Dear Friends and Neighbors,
We’re already two weeks into the 2022 legislative session, which is scheduled to last 60-days and be a sprint to the finish line. However, we have much to cover over the next seven weeks that will affect everyone in Washington. Although I wish we could meet in-person this year, we are again working under virtual conditions, like last year.
Despite that, I hope you will continue to reach out to me and share your thoughts, questions, concerns, and bill ideas. As always, I’m here to listen and represent you in the legislative process. Even if we can’t meet in-person, you can set up a personal meeting with me via Zoom, by clicking here.
2022 Session Priorities
House Republicans are focused on several issues, including four major priorities. Click here to learn more. I strongly support these priorities, but I want to emphasize the following issues.
1. Strengthening communities by making public safety a priority and supporting effective community policing
Our communities continue to be placed at greater risk as the majority party passes legislation that is easy on crime and tough on law enforcement. As a result, we have seen an increase in violent gang and drug-related crimes, human trafficking, domestic violence, and sexual assaults. Additionally, we continue to deal with chronic homelessness, drug addiction, property crime, and untreated mental health needs, which also make our communities less safe.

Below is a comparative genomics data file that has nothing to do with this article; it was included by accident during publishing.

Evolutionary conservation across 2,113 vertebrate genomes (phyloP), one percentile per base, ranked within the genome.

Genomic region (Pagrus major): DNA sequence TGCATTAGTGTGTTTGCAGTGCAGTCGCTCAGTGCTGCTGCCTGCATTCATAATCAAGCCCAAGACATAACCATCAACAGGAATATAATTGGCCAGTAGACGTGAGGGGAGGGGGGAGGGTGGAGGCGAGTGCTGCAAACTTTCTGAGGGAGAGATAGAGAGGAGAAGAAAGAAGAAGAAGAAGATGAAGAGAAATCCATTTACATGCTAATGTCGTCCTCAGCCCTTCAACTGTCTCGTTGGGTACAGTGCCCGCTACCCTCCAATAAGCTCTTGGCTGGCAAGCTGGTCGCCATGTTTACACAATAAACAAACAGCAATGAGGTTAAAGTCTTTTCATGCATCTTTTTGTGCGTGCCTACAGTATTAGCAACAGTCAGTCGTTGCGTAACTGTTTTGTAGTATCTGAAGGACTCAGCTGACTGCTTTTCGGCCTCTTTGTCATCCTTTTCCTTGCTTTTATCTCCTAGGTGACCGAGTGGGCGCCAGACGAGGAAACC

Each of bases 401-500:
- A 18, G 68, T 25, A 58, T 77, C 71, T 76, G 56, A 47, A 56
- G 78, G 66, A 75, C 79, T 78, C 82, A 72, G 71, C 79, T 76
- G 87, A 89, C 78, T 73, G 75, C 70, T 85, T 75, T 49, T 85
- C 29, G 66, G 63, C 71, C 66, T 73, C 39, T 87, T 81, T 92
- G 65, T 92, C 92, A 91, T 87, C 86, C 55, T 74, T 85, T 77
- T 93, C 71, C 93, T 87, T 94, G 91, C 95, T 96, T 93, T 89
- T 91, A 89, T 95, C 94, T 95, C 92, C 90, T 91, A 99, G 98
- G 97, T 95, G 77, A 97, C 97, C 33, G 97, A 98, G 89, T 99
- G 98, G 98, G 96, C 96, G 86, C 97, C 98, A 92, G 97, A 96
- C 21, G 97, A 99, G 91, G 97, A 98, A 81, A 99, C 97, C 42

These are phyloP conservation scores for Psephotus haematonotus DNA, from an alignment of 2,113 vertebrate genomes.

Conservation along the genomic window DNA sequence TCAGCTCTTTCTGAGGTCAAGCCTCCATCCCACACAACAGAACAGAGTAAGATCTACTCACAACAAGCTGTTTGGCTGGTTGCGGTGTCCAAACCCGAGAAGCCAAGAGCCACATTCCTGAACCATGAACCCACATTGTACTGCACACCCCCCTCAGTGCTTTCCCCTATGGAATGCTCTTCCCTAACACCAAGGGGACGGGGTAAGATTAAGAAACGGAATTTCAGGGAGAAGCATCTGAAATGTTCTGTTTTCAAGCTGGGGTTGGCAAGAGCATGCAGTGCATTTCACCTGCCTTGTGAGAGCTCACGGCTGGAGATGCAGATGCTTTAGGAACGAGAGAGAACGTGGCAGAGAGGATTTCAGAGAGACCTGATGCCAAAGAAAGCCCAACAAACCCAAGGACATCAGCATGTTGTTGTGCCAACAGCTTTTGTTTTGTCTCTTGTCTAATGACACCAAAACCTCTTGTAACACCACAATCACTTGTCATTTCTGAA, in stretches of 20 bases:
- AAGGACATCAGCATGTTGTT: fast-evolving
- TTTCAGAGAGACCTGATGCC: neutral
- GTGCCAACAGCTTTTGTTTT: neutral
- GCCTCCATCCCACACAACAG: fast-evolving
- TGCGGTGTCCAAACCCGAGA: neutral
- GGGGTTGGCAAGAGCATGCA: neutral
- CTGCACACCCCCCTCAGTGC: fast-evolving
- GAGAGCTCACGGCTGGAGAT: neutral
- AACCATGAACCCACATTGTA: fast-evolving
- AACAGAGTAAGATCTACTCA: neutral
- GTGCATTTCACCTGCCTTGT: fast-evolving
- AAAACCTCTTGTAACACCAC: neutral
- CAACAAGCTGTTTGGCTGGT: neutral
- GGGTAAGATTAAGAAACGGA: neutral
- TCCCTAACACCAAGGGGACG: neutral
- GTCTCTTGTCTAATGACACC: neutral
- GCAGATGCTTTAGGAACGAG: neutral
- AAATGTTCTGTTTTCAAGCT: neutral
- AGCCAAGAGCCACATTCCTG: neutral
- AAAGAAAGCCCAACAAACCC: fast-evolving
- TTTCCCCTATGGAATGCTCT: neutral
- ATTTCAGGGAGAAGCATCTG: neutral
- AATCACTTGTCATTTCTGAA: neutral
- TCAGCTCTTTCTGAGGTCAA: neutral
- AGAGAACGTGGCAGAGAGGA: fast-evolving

We need to work on reforming the anti-law enforcement bills the majority party passed last year. Since those bills became law, they have created much confusion and uncertainty for our law enforcement officers, making it harder for them to get bad actors off the streets and protect our communities.
Among other problems, the bills approved in 2021, specifically House Bill 1310 and House Bill 1054, prevent law enforcement officers from pursuing suspects and assisting with mental health calls. That needs to change. We will be working on these issues throughout this session.
2. Holding state government accountable, improving outcomes, and enacting emergency powers reform
The governor and his appointees have overseen a growing number of failures in our state, including:
- A homelessness crisis that has only gotten worse, as mentioned above.
- A lack of child care accessibility and affordability that has become another crisis.
- A lack of housing affordability that puts Washington in the bottom 10 in the nation.
- Drug overdose deaths are at an all-time high.
- Violent crime is at a 25-year high, and we have the fewest number of police officers per thousand people.
These are just a few of the problems and failures that continue to plague our state and hurt Washingtonians. House Republicans will continue holding the governor and his state agencies accountable for these failures. Additionally, we will work to restore the public’s trust by increasing oversight and implementing reforms that improve outcomes.